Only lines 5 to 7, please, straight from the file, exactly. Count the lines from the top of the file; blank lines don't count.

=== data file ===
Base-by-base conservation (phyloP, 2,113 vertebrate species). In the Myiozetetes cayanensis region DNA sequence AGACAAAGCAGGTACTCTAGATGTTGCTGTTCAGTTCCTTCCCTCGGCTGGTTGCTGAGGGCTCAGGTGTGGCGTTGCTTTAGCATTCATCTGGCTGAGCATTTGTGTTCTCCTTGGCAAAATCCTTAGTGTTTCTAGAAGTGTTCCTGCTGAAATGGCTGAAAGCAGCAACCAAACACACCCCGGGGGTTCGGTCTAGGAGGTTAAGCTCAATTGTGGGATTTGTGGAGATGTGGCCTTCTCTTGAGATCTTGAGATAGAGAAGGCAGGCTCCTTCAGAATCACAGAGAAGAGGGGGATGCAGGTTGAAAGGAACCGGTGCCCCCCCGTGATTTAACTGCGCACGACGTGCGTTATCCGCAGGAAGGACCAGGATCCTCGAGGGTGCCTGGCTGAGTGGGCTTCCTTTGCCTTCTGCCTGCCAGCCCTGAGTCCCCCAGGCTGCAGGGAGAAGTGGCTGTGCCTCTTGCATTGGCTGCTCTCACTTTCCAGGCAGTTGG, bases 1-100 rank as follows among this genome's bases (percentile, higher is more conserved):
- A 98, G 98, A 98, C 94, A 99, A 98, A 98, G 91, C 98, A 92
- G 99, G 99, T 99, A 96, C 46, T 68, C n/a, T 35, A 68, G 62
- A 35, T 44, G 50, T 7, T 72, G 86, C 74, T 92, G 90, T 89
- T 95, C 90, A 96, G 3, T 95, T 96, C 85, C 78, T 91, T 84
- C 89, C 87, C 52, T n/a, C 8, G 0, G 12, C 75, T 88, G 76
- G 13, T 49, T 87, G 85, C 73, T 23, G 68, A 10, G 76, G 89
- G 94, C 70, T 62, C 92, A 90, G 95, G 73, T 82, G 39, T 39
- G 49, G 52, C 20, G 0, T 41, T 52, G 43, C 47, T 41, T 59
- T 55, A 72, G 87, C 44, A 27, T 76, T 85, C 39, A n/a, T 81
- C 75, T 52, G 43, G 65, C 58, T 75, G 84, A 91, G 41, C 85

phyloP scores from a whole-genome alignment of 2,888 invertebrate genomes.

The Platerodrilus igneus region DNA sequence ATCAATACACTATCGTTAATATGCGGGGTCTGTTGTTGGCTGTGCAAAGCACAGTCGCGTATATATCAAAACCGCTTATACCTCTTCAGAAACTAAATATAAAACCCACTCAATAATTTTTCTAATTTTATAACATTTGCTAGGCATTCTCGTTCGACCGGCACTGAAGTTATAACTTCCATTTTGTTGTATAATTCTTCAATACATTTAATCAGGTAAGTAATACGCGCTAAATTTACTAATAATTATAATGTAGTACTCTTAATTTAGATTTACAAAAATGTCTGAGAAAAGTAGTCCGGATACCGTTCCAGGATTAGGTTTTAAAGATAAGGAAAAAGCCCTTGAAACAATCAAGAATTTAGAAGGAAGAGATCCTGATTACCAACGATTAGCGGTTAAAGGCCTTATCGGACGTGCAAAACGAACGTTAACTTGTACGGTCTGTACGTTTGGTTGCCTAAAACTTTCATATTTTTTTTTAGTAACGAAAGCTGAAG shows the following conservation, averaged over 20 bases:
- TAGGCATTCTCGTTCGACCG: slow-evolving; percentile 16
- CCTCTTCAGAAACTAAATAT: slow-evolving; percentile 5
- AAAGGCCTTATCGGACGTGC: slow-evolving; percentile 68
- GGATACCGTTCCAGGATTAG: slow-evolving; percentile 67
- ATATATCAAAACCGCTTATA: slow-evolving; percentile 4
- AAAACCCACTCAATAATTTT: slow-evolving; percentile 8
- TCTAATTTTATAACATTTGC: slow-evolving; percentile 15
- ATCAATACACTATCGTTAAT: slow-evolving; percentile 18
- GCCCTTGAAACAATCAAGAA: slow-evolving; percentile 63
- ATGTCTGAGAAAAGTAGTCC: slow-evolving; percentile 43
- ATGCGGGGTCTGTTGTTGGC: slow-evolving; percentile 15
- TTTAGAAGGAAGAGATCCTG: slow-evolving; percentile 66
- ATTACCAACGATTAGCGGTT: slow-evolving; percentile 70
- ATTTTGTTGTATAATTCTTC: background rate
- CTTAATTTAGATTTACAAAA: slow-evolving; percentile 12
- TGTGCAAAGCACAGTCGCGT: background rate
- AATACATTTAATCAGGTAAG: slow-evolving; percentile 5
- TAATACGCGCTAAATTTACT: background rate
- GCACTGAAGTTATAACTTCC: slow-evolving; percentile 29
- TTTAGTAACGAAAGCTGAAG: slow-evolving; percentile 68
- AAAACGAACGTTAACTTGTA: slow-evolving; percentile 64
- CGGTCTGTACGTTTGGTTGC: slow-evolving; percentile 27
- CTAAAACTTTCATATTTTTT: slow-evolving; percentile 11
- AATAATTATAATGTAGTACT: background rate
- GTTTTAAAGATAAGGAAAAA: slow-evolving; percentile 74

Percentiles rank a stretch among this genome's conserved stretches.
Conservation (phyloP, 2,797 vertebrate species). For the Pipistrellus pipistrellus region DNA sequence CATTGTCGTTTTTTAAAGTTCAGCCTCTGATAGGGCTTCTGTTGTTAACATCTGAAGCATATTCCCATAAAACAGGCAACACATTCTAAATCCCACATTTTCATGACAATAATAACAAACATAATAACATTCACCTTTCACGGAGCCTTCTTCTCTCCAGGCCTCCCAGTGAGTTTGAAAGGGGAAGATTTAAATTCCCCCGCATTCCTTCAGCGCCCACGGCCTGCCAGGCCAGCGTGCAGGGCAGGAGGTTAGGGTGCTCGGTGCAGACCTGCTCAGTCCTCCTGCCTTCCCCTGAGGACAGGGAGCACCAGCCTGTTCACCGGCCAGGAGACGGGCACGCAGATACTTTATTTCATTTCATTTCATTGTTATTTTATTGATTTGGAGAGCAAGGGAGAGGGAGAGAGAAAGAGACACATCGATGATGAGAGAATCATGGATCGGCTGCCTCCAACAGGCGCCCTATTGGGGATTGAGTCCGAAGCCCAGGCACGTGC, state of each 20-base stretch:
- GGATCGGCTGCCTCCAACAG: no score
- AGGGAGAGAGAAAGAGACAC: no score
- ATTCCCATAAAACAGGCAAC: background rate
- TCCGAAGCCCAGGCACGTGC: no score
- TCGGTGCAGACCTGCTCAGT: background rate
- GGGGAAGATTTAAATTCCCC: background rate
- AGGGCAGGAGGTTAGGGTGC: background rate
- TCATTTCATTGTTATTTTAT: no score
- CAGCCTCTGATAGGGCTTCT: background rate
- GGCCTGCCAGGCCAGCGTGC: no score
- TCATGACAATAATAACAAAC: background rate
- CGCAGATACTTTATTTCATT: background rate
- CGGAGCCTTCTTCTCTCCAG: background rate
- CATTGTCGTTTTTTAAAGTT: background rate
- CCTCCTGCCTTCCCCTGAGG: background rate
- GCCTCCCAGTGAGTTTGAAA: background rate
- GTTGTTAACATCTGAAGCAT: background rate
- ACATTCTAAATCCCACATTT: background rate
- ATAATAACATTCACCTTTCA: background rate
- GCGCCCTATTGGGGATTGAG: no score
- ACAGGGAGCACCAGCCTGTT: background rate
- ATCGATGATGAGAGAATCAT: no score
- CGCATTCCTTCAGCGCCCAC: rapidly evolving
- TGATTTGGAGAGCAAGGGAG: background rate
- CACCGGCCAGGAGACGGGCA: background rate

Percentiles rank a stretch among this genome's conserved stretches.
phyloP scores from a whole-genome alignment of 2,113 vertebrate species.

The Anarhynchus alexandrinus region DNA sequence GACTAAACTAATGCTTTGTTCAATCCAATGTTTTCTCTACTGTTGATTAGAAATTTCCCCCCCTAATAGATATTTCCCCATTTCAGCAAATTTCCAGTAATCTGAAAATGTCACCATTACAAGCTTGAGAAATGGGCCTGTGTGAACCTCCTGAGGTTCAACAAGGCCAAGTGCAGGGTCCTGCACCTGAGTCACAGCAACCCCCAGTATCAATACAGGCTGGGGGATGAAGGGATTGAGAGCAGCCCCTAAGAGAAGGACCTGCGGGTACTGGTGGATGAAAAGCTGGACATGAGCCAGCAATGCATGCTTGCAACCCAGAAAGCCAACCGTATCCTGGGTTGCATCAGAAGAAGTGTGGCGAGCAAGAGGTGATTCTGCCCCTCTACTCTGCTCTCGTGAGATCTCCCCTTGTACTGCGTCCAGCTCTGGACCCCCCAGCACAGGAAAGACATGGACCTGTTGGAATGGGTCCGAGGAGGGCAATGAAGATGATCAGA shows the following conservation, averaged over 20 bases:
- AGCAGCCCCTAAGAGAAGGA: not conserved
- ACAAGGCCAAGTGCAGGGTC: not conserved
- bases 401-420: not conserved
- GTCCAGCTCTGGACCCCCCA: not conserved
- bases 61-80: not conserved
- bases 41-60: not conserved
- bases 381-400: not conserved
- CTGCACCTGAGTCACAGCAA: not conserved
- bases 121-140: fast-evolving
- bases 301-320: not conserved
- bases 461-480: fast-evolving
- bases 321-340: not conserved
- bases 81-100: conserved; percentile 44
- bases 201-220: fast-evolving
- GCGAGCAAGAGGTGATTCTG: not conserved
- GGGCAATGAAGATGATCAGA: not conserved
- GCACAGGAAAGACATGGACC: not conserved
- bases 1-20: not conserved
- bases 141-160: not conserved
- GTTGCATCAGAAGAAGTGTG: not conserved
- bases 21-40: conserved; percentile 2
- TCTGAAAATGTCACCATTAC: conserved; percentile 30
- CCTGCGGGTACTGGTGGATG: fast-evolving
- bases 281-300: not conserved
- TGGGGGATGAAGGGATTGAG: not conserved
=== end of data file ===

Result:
- T 95, C 90, A 96, G 3, T 95, T 96, C 85, C 78, T 91, T 84
- C 89, C 87, C 52, T n/a, C 8, G 0, G 12, C 75, T 88, G 76
- G 13, T 49, T 87, G 85, C 73, T 23, G 68, A 10, G 76, G 89